68th Report, 2014 (Session 4): Food (Scotland) Bill as amended at stage 2

SP Paper 624 (Web Only)

DPLR/S4/14/R68

68th Report, 2014 (Session 4)

Food (Scotland) Bill as amended at stage 2

Remit and membership

Remit:

1. The remit of the Delegated Powers and Law Reform Committee is to consider and report on—
(a) any—
(i) subordinate legislation laid before the Parliament or requiring the consent of the Parliament under section 9 of the Public Bodies Act 2011;
(ii) [deleted]
(iii) pension or grants motion as described in Rule 8.11A.1; and, in particular, to determine whether the attention of the Parliament should be drawn to any of the matters mentioned in Rule 10.3.1;
(b) proposed powers to make subordinate legislation in particular Bills or other proposed legislation;
(c) general questions relating to powers to make subordinate legislation;
(d) whether any proposed delegated powers in particular Bills or other legislation should be expressed as a power to make subordinate legislation;
(e) any failure to lay an instrument in accordance with section 28(2), 30(2) or 31 of the 2010 Act; and
(f) proposed changes to the procedure to which subordinate legislation laid before the Parliament is subject.
(g) any Scottish Law Commission Bill as defined in Rule 9.17A.1; and
(h) any draft proposal for a Scottish Law Commission Bill as defined in that Rule.

Membership:

Richard Baker
Nigel Don (Convener)
John Mason
Margaret McCulloch
Stuart McMillan (Deputy Convener)
John Scott
Stewart Stevenson

Committee Clerking Team:

Clerk to the Committee
Euan Donald

Assistant Clerk
Elizabeth Anderson

Support Manager
Daren Pratt

Food (Scotland) Bill as amended at stage 2

The Committee reports to the Parliament as follows—

INTRODUCTION

1. At its meeting on 2 December 2014, the Delegated Powers and Law Reform Committee considered the delegated powers provisions in the Food (Scotland) Bill as amended at Stage 2 (“the Bill”)1. The Committee submits this report to the Parliament under Rule 9.7.9 of Standing Orders.

2. The Bill was introduced by the then Cabinet Secretary for Health and Wellbeing on Thursday 13 March 2014. It makes provision for the establishment of Food Standards Scotland, a new food advisory body which will provide advice to the Scottish Ministers on food, taking over from the Food Standards Agency. The Bill also makes provision and creates offences in relation to food information law. Finally, the Bill establishes a new regime of administrative sanctions for food-related offences. Two types of sanction are created: compliance notices and fixed penalty notices.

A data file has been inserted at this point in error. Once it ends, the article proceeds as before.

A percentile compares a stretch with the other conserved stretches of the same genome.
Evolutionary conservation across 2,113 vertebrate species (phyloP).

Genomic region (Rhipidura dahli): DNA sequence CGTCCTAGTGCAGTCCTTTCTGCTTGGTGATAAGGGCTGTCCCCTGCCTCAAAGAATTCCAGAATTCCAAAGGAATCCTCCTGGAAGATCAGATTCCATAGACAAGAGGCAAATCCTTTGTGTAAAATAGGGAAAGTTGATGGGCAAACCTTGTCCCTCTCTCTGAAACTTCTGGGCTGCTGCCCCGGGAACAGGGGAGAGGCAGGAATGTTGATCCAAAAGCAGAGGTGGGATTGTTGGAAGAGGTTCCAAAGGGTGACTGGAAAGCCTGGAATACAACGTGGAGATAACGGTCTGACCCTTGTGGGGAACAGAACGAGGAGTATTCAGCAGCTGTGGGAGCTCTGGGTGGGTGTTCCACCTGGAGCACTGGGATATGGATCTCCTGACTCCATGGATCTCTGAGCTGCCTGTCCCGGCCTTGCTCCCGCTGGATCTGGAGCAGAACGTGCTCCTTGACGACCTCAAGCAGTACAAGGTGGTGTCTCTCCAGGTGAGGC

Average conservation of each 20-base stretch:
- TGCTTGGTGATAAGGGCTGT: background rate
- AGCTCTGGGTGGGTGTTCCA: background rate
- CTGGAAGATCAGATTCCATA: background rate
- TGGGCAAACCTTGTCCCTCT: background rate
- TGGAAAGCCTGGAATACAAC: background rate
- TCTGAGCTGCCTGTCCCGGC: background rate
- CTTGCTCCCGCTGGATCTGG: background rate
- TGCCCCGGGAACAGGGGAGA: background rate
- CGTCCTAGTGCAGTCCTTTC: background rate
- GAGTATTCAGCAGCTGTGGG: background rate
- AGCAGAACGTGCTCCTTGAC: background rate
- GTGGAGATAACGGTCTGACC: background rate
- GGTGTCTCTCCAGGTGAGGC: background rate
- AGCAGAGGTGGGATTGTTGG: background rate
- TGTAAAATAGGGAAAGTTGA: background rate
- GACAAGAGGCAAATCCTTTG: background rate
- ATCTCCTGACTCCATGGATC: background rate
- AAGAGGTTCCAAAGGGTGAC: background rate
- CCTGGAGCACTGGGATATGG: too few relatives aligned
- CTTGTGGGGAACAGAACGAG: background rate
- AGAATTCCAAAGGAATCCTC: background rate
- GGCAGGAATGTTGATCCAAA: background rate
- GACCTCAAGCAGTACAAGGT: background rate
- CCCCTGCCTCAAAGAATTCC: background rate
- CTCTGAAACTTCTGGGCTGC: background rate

3. The Scottish Government has provided the Parliament with a supplementary memorandum on the delegated powers provisions in the Bill, in advance of Stage 3 of the Bill (“the SDPM”2).

4. The Committee reported on certain matters in relation to the delegated powers provisions in the Bill at Stage 1 in its 34th report of 2014.

DELEGATED POWERS PROVISIONS

5. There are no new powers in the Bill after Stage 2 however several powers have been amended. The Committee considered each of the substantially amended delegated powers provisions.

6. After Stage 2, the Committee reports that it does not need to draw the attention of the Parliament to the substantially amended delegated powers provisions listed below, and that it is content with the Parliamentary procedure to which they are subject:

  • Section 34 – Regulation of animal feeding stuffs
  • Section 48(5) – Power to modify section 48(4)
  • Section 50 – power to issue guidance to enforcement authorities

7. The Committee’s comments and, where appropriate, recommendations on the remaining substantially altered delegated power in the Bill as amended are detailed below.

Section 48(1) – Power to make supplementary etc. provision

Power conferred on: the Scottish Ministers
Power exercisable by: regulations
Parliamentary procedure: negative

8. Section 48(1) of the Bill confers power on the Scottish Ministers to make such supplementary, incidental or consequential provision as they consider appropriate in connection with fixed penalty notices and compliance notices and the carrying out by enforcement authorities and their authorised officers of functions under Part 3 of the Bill.

9. Section 48(2)(a)-(c) lists particular types of provision that may be contained in regulations made under section 48(1). Section 48(2)(a) provides that Ministers may make regulations under section 48(1) for the purpose of “facilitating, prohibiting or restricting” the issuing of a fixed penalty notice or a compliance notice in respect of a relevant offence arising out of an act or omission in cases where another sanction has been imposed or issued. The converse provision may also be made i.e. provision facilitating, prohibiting or restricting the imposition of another sanction in circumstances where a fixed penalty notice or compliance notice has been issued in respect of a relevant offence arising out of the same act or omission. In its original Delegated Powers Memorandum, the Scottish Government explained that the power was being taken in order to allow for the relationship between the different types of administrative sanction to be managed effectively through the making of subordinate legislation.